6. Shaka Smart got a little emotional Monday when asked about Strong’s firing. The two are very close friends. “He’s obviously a great man,” Smart said. “He’s got a heckuva track record as a coach. He’s done a phenomenal job of building people and being a mentor.” Smart noted the business aspect of his world. He’s had a front-seat view because in his short 21 months in Austin, he’s witnessed the firings of the winningest coach in Division I baseball history and a football coach after just three years. He said, “All I can do is watch from the sidelines and be as supportive as I can be. That’s why we have leadership at this school. We have very good leadership here, and they decided to make a change. Charlie is going to be successful moving forward. He’ll do good things. This is a reminder that this is the business side of athletics at this level. For me, it’s a reminder that I’m appreciative of the opportunity I have here. We have to make it about the guys and help them.” In other words, Smart knows he needs to win big.
7. Congrats to the Veritas football team, which will play Rockwall Heritage Christian in Waco for the TAPPS Division I Six-Man football state championship on Thursday after beating defending champ Emery-Weiner of Houston two weeks ago. The team that represents the 606-student school on the Austin Oaks Church campus is a great success story. Veritas has been playing varsity football only eight years and started the year 0-3 before winning 11 straight. In his first year at quarterback, senior Luke Dodson, who has been mentored by former Longhorn David Ash, has thrown 25 touchdowns with only three interceptions. His offensive coordinator, Matt Carter doubles as the senior pastor of Austin Stone, not that the Defenders need divine intervention. All players go both ways, including all-state running back Riley Pakes, who has scored 83 touchdowns in three seasons, and sophomore Hanan Jones, who has 49 touchdowns in two years over which time Veritas has gone 24-3.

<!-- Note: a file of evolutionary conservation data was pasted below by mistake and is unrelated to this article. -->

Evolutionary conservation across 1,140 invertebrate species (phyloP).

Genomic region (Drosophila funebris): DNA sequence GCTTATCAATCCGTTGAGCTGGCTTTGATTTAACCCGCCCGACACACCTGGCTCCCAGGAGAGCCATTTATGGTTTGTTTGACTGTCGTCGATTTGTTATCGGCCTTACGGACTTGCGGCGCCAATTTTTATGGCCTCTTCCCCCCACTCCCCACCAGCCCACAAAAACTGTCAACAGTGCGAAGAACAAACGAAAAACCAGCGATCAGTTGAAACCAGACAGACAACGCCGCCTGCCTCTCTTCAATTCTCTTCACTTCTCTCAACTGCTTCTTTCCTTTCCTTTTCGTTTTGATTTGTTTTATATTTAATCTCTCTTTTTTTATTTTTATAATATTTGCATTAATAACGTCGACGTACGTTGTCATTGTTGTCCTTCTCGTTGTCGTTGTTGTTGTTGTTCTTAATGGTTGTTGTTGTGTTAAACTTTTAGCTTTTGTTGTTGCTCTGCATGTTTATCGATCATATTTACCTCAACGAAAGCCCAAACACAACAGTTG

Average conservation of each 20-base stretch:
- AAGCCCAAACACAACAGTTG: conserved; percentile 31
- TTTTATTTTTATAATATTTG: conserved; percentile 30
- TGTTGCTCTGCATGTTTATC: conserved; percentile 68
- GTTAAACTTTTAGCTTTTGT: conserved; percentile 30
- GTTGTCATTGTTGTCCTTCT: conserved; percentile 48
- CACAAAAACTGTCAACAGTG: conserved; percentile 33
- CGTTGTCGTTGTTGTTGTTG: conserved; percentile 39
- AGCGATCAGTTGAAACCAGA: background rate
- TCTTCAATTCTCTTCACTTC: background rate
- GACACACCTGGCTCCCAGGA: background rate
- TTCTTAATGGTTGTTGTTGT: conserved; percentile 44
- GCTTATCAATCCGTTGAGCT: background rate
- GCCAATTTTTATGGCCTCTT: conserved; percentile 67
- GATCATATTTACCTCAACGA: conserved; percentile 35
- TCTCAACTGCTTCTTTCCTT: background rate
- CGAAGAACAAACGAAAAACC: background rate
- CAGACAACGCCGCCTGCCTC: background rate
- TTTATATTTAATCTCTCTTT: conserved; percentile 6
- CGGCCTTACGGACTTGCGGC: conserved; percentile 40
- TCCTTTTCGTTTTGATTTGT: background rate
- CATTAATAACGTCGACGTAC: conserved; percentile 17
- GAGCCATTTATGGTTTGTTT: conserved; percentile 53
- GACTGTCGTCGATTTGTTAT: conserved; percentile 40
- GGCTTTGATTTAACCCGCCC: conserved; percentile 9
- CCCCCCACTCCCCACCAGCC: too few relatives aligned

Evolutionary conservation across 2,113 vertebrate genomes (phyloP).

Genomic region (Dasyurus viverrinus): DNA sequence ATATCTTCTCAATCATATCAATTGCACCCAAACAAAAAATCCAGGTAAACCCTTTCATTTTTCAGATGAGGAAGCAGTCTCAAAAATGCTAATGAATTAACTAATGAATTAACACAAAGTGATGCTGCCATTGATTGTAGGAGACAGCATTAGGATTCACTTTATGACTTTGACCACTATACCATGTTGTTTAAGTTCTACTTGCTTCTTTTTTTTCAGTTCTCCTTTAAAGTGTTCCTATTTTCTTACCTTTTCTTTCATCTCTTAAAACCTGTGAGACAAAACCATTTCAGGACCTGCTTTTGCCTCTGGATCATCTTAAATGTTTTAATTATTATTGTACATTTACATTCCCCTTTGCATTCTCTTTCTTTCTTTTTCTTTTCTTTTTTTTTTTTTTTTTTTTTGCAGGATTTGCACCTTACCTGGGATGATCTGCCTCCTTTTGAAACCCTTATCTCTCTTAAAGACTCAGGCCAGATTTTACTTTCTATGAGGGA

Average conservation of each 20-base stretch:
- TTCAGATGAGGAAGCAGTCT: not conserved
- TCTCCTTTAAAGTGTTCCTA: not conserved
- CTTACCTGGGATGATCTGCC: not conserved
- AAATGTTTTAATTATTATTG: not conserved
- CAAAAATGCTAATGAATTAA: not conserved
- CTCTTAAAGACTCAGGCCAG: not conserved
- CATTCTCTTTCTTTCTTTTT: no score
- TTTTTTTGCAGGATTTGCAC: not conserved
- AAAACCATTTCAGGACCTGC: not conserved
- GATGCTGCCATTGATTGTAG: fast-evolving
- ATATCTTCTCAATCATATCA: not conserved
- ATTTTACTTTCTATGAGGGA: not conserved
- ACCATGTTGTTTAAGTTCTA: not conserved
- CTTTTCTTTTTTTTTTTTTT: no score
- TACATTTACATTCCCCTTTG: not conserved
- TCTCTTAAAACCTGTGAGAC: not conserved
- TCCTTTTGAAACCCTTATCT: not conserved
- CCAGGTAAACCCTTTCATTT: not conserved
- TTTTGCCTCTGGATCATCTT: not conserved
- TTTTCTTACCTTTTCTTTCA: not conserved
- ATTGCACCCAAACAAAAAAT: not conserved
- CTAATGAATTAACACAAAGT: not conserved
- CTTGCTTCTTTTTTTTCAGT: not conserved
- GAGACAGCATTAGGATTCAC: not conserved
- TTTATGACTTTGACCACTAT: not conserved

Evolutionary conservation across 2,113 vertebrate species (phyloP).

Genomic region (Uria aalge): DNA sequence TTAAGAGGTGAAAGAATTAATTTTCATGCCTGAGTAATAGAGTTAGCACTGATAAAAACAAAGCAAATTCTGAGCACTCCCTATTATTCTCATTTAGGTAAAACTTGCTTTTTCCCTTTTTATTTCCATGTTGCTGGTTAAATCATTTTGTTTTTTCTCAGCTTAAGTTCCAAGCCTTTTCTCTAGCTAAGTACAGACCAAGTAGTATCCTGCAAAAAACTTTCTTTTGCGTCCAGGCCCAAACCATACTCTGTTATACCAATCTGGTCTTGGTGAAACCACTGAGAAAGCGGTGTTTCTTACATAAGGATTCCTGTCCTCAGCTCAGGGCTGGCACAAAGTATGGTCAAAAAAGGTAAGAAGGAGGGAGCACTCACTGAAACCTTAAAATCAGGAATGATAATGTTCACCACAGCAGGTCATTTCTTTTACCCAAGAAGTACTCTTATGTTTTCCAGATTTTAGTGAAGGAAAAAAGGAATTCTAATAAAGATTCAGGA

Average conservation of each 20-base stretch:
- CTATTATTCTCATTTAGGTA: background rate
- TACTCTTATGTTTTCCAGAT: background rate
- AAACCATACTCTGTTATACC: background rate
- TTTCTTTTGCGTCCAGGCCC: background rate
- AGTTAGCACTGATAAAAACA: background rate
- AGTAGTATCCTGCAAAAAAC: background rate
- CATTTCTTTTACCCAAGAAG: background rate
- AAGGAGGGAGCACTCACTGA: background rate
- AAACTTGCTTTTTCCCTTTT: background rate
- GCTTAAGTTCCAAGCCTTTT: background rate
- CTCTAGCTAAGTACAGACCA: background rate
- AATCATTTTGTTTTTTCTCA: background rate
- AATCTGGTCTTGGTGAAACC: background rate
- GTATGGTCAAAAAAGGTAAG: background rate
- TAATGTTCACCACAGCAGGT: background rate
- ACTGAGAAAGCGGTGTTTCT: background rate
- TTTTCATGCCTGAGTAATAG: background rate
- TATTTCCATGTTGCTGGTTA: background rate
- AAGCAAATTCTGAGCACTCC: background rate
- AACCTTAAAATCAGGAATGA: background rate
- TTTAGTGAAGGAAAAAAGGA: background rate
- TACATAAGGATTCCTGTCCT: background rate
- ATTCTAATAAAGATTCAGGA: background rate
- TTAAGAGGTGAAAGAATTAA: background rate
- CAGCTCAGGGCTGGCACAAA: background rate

8. Did you see the cheap shots by Notre Dame players, including Jerry Tillery stepping on a USC player’s foot? So Brian Kelly’s in charge of a program that has that type of behavior, went 4-8 and was put on NCAA probation for academic abuses. Quite a leader there.
9. Loved funny guy Jason Bateman in his against-type, bully role in the psychological thriller “The Gift.” Gave it seven ducks.
10. Crazy prediction: Houston will hire Les Miles.
BOHLS, GOLDEN CHAT
Join columnists Kirk Bohls and Cedric Golden at 11 a.m. Wednesday for their weekly live chat at hookem.com. And catch their weekly “On Second Thought” podcasts on Thursdays.
HOW CRAZY WAS HE?
Looking back at Kirk’s crazy prediction from Dec. 2, 2015 — that the Golden State Warriors would lose only nine games last season. One year later, how did that work out? So, so close: The Warriors lost only nine.